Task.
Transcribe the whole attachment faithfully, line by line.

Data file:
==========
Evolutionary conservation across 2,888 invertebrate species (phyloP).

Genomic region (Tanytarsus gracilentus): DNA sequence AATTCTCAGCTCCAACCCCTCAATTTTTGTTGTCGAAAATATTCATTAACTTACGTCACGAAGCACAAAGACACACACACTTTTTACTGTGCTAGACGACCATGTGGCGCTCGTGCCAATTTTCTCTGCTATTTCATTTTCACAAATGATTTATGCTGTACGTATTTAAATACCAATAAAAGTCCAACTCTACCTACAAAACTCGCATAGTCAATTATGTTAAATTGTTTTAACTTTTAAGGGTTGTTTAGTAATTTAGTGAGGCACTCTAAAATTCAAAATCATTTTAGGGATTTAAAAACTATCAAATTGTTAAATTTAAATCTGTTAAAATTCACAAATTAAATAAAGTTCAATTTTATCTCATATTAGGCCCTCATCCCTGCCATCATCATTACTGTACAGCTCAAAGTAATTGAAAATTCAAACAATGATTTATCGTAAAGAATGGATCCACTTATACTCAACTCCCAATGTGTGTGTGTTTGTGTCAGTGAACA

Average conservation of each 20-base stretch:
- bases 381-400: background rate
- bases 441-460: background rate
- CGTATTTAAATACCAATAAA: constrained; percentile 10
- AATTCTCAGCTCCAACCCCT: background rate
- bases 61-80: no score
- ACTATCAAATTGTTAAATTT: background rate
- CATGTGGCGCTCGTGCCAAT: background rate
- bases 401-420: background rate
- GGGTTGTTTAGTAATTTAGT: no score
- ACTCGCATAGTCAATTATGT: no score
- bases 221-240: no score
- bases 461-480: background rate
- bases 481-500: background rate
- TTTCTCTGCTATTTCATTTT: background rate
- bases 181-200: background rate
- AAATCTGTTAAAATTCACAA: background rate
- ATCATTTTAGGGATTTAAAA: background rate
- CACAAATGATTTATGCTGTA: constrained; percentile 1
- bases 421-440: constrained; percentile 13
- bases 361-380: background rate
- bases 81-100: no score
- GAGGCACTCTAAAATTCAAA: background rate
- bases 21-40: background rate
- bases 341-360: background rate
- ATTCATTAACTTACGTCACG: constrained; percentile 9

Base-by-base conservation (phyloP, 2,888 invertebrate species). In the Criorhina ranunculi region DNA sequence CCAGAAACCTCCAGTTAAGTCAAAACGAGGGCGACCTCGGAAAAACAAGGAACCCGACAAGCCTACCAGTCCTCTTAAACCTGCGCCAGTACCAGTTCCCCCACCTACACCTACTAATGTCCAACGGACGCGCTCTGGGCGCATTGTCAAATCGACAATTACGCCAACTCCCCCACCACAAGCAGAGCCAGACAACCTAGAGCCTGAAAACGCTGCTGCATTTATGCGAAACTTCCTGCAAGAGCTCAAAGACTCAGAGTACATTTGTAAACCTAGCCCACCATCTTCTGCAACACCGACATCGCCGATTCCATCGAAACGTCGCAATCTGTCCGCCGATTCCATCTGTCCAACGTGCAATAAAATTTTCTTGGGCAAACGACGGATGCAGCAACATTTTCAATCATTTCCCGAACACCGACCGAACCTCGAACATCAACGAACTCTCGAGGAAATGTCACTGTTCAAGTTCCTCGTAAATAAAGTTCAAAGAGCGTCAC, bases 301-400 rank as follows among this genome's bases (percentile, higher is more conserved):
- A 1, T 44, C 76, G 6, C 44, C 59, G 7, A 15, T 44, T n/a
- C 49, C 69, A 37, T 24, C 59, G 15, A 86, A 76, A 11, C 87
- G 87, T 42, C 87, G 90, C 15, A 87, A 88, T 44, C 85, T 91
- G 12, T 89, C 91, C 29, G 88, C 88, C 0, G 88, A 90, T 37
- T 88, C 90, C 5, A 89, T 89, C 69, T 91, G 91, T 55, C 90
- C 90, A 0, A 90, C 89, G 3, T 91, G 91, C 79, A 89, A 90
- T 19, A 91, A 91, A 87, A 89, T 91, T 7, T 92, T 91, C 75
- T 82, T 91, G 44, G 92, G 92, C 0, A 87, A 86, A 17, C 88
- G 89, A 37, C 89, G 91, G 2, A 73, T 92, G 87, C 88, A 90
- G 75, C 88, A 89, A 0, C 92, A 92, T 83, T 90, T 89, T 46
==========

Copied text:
Evolutionary conservation across 2,888 invertebrate species (phyloP).

Genomic region (Tanytarsus gracilentus): DNA sequence AATTCTCAGCTCCAACCCCTCAATTTTTGTTGTCGAAAATATTCATTAACTTACGTCACGAAGCACAAAGACACACACACTTTTTACTGTGCTAGACGACCATGTGGCGCTCGTGCCAATTTTCTCTGCTATTTCATTTTCACAAATGATTTATGCTGTACGTATTTAAATACCAATAAAAGTCCAACTCTACCTACAAAACTCGCATAGTCAATTATGTTAAATTGTTTTAACTTTTAAGGGTTGTTTAGTAATTTAGTGAGGCACTCTAAAATTCAAAATCATTTTAGGGATTTAAAAACTATCAAATTGTTAAATTTAAATCTGTTAAAATTCACAAATTAAATAAAGTTCAATTTTATCTCATATTAGGCCCTCATCCCTGCCATCATCATTACTGTACAGCTCAAAGTAATTGAAAATTCAAACAATGATTTATCGTAAAGAATGGATCCACTTATACTCAACTCCCAATGTGTGTGTGTTTGTGTCAGTGAACA

Average conservation of each 20-base stretch:
- bases 381-400: background rate
- bases 441-460: background rate
- CGTATTTAAATACCAATAAA: constrained; percentile 10
- AATTCTCAGCTCCAACCCCT: background rate
- bases 61-80: no score
- ACTATCAAATTGTTAAATTT: background rate
- CATGTGGCGCTCGTGCCAAT: background rate
- bases 401-420: background rate
- GGGTTGTTTAGTAATTTAGT: no score
- ACTCGCATAGTCAATTATGT: no score
- bases 221-240: no score
- bases 461-480: background rate
- bases 481-500: background rate
- TTTCTCTGCTATTTCATTTT: background rate
- bases 181-200: background rate
- AAATCTGTTAAAATTCACAA: background rate
- ATCATTTTAGGGATTTAAAA: background rate
- CACAAATGATTTATGCTGTA: constrained; percentile 1
- bases 421-440: constrained; percentile 13
- bases 361-380: background rate
- bases 81-100: no score
- GAGGCACTCTAAAATTCAAA: background rate
- bases 21-40: background rate
- bases 341-360: background rate
- ATTCATTAACTTACGTCACG: constrained; percentile 9

Base-by-base conservation (phyloP, 2,888 invertebrate species). In the Criorhina ranunculi region DNA sequence CCAGAAACCTCCAGTTAAGTCAAAACGAGGGCGACCTCGGAAAAACAAGGAACCCGACAAGCCTACCAGTCCTCTTAAACCTGCGCCAGTACCAGTTCCCCCACCTACACCTACTAATGTCCAACGGACGCGCTCTGGGCGCATTGTCAAATCGACAATTACGCCAACTCCCCCACCACAAGCAGAGCCAGACAACCTAGAGCCTGAAAACGCTGCTGCATTTATGCGAAACTTCCTGCAAGAGCTCAAAGACTCAGAGTACATTTGTAAACCTAGCCCACCATCTTCTGCAACACCGACATCGCCGATTCCATCGAAACGTCGCAATCTGTCCGCCGATTCCATCTGTCCAACGTGCAATAAAATTTTCTTGGGCAAACGACGGATGCAGCAACATTTTCAATCATTTCCCGAACACCGACCGAACCTCGAACATCAACGAACTCTCGAGGAAATGTCACTGTTCAAGTTCCTCGTAAATAAAGTTCAAAGAGCGTCAC, bases 301-400 rank as follows among this genome's bases (percentile, higher is more conserved):
- A 1, T 44, C 76, G 6, C 44, C 59, G 7, A 15, T 44, T n/a
- C 49, C 69, A 37, T 24, C 59, G 15, A 86, A 76, A 11, C 87
- G 87, T 42, C 87, G 90, C 15, A 87, A 88, T 44, C 85, T 91
- G 12, T 89, C 91, C 29, G 88, C 88, C 0, G 88, A 90, T 37
- T 88, C 90, C 5, A 89, T 89, C 69, T 91, G 91, T 55, C 90
- C 90, A 0, A 90, C 89, G 3, T 91, G 91, C 79, A 89, A 90
- T 19, A 91, A 91, A 87, A 89, T 91, T 7, T 92, T 91, C 75
- T 82, T 91, G 44, G 92, G 92, C 0, A 87, A 86, A 17, C 88
- G 89, A 37, C 89, G 91, G 2, A 73, T 92, G 87, C 88, A 90
- G 75, C 88, A 89, A 0, C 92, A 92, T 83, T 90, T 89, T 46